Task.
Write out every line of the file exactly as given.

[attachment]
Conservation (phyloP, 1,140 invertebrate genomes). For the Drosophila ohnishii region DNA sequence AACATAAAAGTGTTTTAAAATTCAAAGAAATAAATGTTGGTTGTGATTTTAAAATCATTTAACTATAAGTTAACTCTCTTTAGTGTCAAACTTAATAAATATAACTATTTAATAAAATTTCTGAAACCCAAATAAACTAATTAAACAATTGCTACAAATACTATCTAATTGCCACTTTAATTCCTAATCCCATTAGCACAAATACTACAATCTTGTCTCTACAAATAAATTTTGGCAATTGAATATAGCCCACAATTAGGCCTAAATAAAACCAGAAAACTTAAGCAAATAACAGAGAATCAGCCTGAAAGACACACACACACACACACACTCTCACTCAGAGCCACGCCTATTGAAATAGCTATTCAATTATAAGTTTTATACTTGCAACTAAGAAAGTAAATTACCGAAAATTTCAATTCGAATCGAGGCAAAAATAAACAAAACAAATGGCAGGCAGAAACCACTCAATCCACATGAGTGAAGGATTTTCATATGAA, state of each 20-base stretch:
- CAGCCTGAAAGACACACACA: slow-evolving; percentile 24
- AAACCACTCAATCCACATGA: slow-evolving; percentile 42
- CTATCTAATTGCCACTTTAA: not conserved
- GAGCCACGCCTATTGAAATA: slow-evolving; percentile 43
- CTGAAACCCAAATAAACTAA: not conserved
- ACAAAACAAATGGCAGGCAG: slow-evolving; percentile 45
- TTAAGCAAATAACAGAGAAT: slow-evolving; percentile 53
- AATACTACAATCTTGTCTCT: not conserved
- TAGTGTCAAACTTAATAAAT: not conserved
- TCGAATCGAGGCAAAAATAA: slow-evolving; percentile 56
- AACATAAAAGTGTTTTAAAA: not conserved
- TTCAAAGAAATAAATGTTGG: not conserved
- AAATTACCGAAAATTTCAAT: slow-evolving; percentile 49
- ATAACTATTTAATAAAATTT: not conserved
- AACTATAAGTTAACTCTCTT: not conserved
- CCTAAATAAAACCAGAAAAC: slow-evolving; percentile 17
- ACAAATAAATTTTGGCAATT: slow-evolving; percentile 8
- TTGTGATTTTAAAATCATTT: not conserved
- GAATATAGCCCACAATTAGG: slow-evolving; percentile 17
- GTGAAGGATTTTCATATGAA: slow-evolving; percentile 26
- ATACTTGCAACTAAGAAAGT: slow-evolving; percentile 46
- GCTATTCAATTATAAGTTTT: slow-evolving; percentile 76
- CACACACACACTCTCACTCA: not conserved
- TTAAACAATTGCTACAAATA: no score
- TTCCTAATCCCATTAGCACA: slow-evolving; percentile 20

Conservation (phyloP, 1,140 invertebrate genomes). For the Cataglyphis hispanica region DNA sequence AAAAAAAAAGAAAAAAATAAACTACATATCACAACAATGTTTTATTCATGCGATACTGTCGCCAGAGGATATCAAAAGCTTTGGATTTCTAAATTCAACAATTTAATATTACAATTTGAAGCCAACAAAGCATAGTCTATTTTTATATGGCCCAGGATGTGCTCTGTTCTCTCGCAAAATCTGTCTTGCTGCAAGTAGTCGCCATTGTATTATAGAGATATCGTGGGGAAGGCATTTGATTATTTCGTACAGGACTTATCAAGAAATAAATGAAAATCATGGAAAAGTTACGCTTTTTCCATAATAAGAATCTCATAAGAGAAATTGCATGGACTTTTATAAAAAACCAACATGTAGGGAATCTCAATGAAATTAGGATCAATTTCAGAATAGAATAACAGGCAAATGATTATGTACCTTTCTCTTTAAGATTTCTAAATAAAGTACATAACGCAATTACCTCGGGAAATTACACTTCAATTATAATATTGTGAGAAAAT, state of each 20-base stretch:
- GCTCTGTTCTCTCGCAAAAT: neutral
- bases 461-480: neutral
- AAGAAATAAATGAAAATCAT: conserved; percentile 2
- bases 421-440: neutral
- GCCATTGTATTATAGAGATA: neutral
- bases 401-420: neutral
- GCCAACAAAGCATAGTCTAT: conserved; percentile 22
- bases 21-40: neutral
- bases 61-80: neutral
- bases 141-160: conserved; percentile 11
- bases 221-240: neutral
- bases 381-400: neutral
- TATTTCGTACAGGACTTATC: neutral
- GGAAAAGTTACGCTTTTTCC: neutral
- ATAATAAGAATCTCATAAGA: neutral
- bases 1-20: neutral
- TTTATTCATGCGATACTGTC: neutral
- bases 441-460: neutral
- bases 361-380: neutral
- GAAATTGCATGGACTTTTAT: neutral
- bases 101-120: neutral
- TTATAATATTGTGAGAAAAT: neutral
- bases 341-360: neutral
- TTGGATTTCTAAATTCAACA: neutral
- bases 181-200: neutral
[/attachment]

Conservation (phyloP, 1,140 invertebrate genomes). For the Drosophila ohnishii region DNA sequence AACATAAAAGTGTTTTAAAATTCAAAGAAATAAATGTTGGTTGTGATTTTAAAATCATTTAACTATAAGTTAACTCTCTTTAGTGTCAAACTTAATAAATATAACTATTTAATAAAATTTCTGAAACCCAAATAAACTAATTAAACAATTGCTACAAATACTATCTAATTGCCACTTTAATTCCTAATCCCATTAGCACAAATACTACAATCTTGTCTCTACAAATAAATTTTGGCAATTGAATATAGCCCACAATTAGGCCTAAATAAAACCAGAAAACTTAAGCAAATAACAGAGAATCAGCCTGAAAGACACACACACACACACACACTCTCACTCAGAGCCACGCCTATTGAAATAGCTATTCAATTATAAGTTTTATACTTGCAACTAAGAAAGTAAATTACCGAAAATTTCAATTCGAATCGAGGCAAAAATAAACAAAACAAATGGCAGGCAGAAACCACTCAATCCACATGAGTGAAGGATTTTCATATGAA, state of each 20-base stretch:
- CAGCCTGAAAGACACACACA: slow-evolving; percentile 24
- AAACCACTCAATCCACATGA: slow-evolving; percentile 42
- CTATCTAATTGCCACTTTAA: not conserved
- GAGCCACGCCTATTGAAATA: slow-evolving; percentile 43
- CTGAAACCCAAATAAACTAA: not conserved
- ACAAAACAAATGGCAGGCAG: slow-evolving; percentile 45
- TTAAGCAAATAACAGAGAAT: slow-evolving; percentile 53
- AATACTACAATCTTGTCTCT: not conserved
- TAGTGTCAAACTTAATAAAT: not conserved
- TCGAATCGAGGCAAAAATAA: slow-evolving; percentile 56
- AACATAAAAGTGTTTTAAAA: not conserved
- TTCAAAGAAATAAATGTTGG: not conserved
- AAATTACCGAAAATTTCAAT: slow-evolving; percentile 49
- ATAACTATTTAATAAAATTT: not conserved
- AACTATAAGTTAACTCTCTT: not conserved
- CCTAAATAAAACCAGAAAAC: slow-evolving; percentile 17
- ACAAATAAATTTTGGCAATT: slow-evolving; percentile 8
- TTGTGATTTTAAAATCATTT: not conserved
- GAATATAGCCCACAATTAGG: slow-evolving; percentile 17
- GTGAAGGATTTTCATATGAA: slow-evolving; percentile 26
- ATACTTGCAACTAAGAAAGT: slow-evolving; percentile 46
- GCTATTCAATTATAAGTTTT: slow-evolving; percentile 76
- CACACACACACTCTCACTCA: not conserved
- TTAAACAATTGCTACAAATA: no score
- TTCCTAATCCCATTAGCACA: slow-evolving; percentile 20

Conservation (phyloP, 1,140 invertebrate genomes). For the Cataglyphis hispanica region DNA sequence AAAAAAAAAGAAAAAAATAAACTACATATCACAACAATGTTTTATTCATGCGATACTGTCGCCAGAGGATATCAAAAGCTTTGGATTTCTAAATTCAACAATTTAATATTACAATTTGAAGCCAACAAAGCATAGTCTATTTTTATATGGCCCAGGATGTGCTCTGTTCTCTCGCAAAATCTGTCTTGCTGCAAGTAGTCGCCATTGTATTATAGAGATATCGTGGGGAAGGCATTTGATTATTTCGTACAGGACTTATCAAGAAATAAATGAAAATCATGGAAAAGTTACGCTTTTTCCATAATAAGAATCTCATAAGAGAAATTGCATGGACTTTTATAAAAAACCAACATGTAGGGAATCTCAATGAAATTAGGATCAATTTCAGAATAGAATAACAGGCAAATGATTATGTACCTTTCTCTTTAAGATTTCTAAATAAAGTACATAACGCAATTACCTCGGGAAATTACACTTCAATTATAATATTGTGAGAAAAT, state of each 20-base stretch:
- GCTCTGTTCTCTCGCAAAAT: neutral
- bases 461-480: neutral
- AAGAAATAAATGAAAATCAT: conserved; percentile 2
- bases 421-440: neutral
- GCCATTGTATTATAGAGATA: neutral
- bases 401-420: neutral
- GCCAACAAAGCATAGTCTAT: conserved; percentile 22
- bases 21-40: neutral
- bases 61-80: neutral
- bases 141-160: conserved; percentile 11
- bases 221-240: neutral
- bases 381-400: neutral
- TATTTCGTACAGGACTTATC: neutral
- GGAAAAGTTACGCTTTTTCC: neutral
- ATAATAAGAATCTCATAAGA: neutral
- bases 1-20: neutral
- TTTATTCATGCGATACTGTC: neutral
- bases 441-460: neutral
- bases 361-380: neutral
- GAAATTGCATGGACTTTTAT: neutral
- bases 101-120: neutral
- TTATAATATTGTGAGAAAAT: neutral
- bases 341-360: neutral
- TTGGATTTCTAAATTCAACA: neutral
- bases 181-200: neutral